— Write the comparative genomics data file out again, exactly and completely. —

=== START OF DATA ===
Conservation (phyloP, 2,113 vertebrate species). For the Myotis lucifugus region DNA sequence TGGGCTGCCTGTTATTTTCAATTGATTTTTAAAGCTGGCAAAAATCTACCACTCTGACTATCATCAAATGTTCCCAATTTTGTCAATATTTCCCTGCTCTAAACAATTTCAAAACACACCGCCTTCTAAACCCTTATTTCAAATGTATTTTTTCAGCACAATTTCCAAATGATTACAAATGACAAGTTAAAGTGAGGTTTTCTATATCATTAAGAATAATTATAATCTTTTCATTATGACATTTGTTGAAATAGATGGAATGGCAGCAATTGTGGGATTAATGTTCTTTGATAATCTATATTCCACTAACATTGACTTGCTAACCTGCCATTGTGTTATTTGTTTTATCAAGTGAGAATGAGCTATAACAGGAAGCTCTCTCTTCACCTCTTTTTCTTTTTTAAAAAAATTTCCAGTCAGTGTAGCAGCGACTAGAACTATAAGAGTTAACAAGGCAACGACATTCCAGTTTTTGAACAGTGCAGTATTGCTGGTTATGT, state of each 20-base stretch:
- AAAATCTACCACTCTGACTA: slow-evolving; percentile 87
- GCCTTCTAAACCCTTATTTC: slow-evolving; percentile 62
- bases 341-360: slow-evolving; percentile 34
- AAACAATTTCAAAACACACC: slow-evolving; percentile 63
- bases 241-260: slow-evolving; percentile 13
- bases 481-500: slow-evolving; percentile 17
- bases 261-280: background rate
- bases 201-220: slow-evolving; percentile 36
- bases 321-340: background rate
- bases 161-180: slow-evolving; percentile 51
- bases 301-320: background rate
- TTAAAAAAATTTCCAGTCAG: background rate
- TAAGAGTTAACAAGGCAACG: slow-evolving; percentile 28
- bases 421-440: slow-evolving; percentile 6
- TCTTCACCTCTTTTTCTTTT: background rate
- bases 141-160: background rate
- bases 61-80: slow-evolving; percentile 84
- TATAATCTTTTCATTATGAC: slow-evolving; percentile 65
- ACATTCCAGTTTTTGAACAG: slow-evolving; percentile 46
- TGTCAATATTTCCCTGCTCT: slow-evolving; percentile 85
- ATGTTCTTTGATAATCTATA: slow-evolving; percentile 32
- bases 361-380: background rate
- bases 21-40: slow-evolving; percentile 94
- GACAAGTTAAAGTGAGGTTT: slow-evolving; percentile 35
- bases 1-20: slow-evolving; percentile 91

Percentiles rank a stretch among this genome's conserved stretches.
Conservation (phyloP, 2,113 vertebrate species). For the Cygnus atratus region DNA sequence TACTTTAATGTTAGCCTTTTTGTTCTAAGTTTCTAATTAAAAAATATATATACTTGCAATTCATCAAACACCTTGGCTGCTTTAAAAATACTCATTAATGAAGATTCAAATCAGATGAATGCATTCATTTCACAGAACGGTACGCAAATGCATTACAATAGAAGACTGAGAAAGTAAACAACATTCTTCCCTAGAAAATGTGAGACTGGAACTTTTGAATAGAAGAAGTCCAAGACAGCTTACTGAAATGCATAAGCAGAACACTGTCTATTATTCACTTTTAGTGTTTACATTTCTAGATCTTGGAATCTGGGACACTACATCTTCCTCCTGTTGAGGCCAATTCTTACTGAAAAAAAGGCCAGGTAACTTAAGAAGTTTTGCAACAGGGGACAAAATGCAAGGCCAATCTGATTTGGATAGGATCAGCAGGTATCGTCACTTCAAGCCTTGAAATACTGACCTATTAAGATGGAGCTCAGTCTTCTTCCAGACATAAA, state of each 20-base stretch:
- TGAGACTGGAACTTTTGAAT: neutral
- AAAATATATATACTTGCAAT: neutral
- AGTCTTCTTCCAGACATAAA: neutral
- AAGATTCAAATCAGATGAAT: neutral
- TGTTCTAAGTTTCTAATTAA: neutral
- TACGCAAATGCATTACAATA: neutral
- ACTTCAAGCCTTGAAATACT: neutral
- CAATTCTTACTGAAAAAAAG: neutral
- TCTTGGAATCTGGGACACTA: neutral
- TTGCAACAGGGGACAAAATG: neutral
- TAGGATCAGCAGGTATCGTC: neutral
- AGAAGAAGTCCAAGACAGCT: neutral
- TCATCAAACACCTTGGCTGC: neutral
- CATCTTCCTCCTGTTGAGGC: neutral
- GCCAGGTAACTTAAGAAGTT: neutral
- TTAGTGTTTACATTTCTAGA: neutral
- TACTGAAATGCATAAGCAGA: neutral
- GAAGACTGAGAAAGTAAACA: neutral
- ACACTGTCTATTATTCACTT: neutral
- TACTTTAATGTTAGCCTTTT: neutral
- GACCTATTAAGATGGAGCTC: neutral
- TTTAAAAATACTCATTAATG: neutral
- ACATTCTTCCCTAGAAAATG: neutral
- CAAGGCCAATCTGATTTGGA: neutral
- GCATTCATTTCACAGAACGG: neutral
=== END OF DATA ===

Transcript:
Conservation (phyloP, 2,113 vertebrate species). For the Myotis lucifugus region DNA sequence TGGGCTGCCTGTTATTTTCAATTGATTTTTAAAGCTGGCAAAAATCTACCACTCTGACTATCATCAAATGTTCCCAATTTTGTCAATATTTCCCTGCTCTAAACAATTTCAAAACACACCGCCTTCTAAACCCTTATTTCAAATGTATTTTTTCAGCACAATTTCCAAATGATTACAAATGACAAGTTAAAGTGAGGTTTTCTATATCATTAAGAATAATTATAATCTTTTCATTATGACATTTGTTGAAATAGATGGAATGGCAGCAATTGTGGGATTAATGTTCTTTGATAATCTATATTCCACTAACATTGACTTGCTAACCTGCCATTGTGTTATTTGTTTTATCAAGTGAGAATGAGCTATAACAGGAAGCTCTCTCTTCACCTCTTTTTCTTTTTTAAAAAAATTTCCAGTCAGTGTAGCAGCGACTAGAACTATAAGAGTTAACAAGGCAACGACATTCCAGTTTTTGAACAGTGCAGTATTGCTGGTTATGT, state of each 20-base stretch:
- AAAATCTACCACTCTGACTA: slow-evolving; percentile 87
- GCCTTCTAAACCCTTATTTC: slow-evolving; percentile 62
- bases 341-360: slow-evolving; percentile 34
- AAACAATTTCAAAACACACC: slow-evolving; percentile 63
- bases 241-260: slow-evolving; percentile 13
- bases 481-500: slow-evolving; percentile 17
- bases 261-280: background rate
- bases 201-220: slow-evolving; percentile 36
- bases 321-340: background rate
- bases 161-180: slow-evolving; percentile 51
- bases 301-320: background rate
- TTAAAAAAATTTCCAGTCAG: background rate
- TAAGAGTTAACAAGGCAACG: slow-evolving; percentile 28
- bases 421-440: slow-evolving; percentile 6
- TCTTCACCTCTTTTTCTTTT: background rate
- bases 141-160: background rate
- bases 61-80: slow-evolving; percentile 84
- TATAATCTTTTCATTATGAC: slow-evolving; percentile 65
- ACATTCCAGTTTTTGAACAG: slow-evolving; percentile 46
- TGTCAATATTTCCCTGCTCT: slow-evolving; percentile 85
- ATGTTCTTTGATAATCTATA: slow-evolving; percentile 32
- bases 361-380: background rate
- bases 21-40: slow-evolving; percentile 94
- GACAAGTTAAAGTGAGGTTT: slow-evolving; percentile 35
- bases 1-20: slow-evolving; percentile 91

Percentiles rank a stretch among this genome's conserved stretches.
Conservation (phyloP, 2,113 vertebrate species). For the Cygnus atratus region DNA sequence TACTTTAATGTTAGCCTTTTTGTTCTAAGTTTCTAATTAAAAAATATATATACTTGCAATTCATCAAACACCTTGGCTGCTTTAAAAATACTCATTAATGAAGATTCAAATCAGATGAATGCATTCATTTCACAGAACGGTACGCAAATGCATTACAATAGAAGACTGAGAAAGTAAACAACATTCTTCCCTAGAAAATGTGAGACTGGAACTTTTGAATAGAAGAAGTCCAAGACAGCTTACTGAAATGCATAAGCAGAACACTGTCTATTATTCACTTTTAGTGTTTACATTTCTAGATCTTGGAATCTGGGACACTACATCTTCCTCCTGTTGAGGCCAATTCTTACTGAAAAAAAGGCCAGGTAACTTAAGAAGTTTTGCAACAGGGGACAAAATGCAAGGCCAATCTGATTTGGATAGGATCAGCAGGTATCGTCACTTCAAGCCTTGAAATACTGACCTATTAAGATGGAGCTCAGTCTTCTTCCAGACATAAA, state of each 20-base stretch:
- TGAGACTGGAACTTTTGAAT: neutral
- AAAATATATATACTTGCAAT: neutral
- AGTCTTCTTCCAGACATAAA: neutral
- AAGATTCAAATCAGATGAAT: neutral
- TGTTCTAAGTTTCTAATTAA: neutral
- TACGCAAATGCATTACAATA: neutral
- ACTTCAAGCCTTGAAATACT: neutral
- CAATTCTTACTGAAAAAAAG: neutral
- TCTTGGAATCTGGGACACTA: neutral
- TTGCAACAGGGGACAAAATG: neutral
- TAGGATCAGCAGGTATCGTC: neutral
- AGAAGAAGTCCAAGACAGCT: neutral
- TCATCAAACACCTTGGCTGC: neutral
- CATCTTCCTCCTGTTGAGGC: neutral
- GCCAGGTAACTTAAGAAGTT: neutral
- TTAGTGTTTACATTTCTAGA: neutral
- TACTGAAATGCATAAGCAGA: neutral
- GAAGACTGAGAAAGTAAACA: neutral
- ACACTGTCTATTATTCACTT: neutral
- TACTTTAATGTTAGCCTTTT: neutral
- GACCTATTAAGATGGAGCTC: neutral
- TTTAAAAATACTCATTAATG: neutral
- ACATTCTTCCCTAGAAAATG: neutral
- CAAGGCCAATCTGATTTGGA: neutral
- GCATTCATTTCACAGAACGG: neutral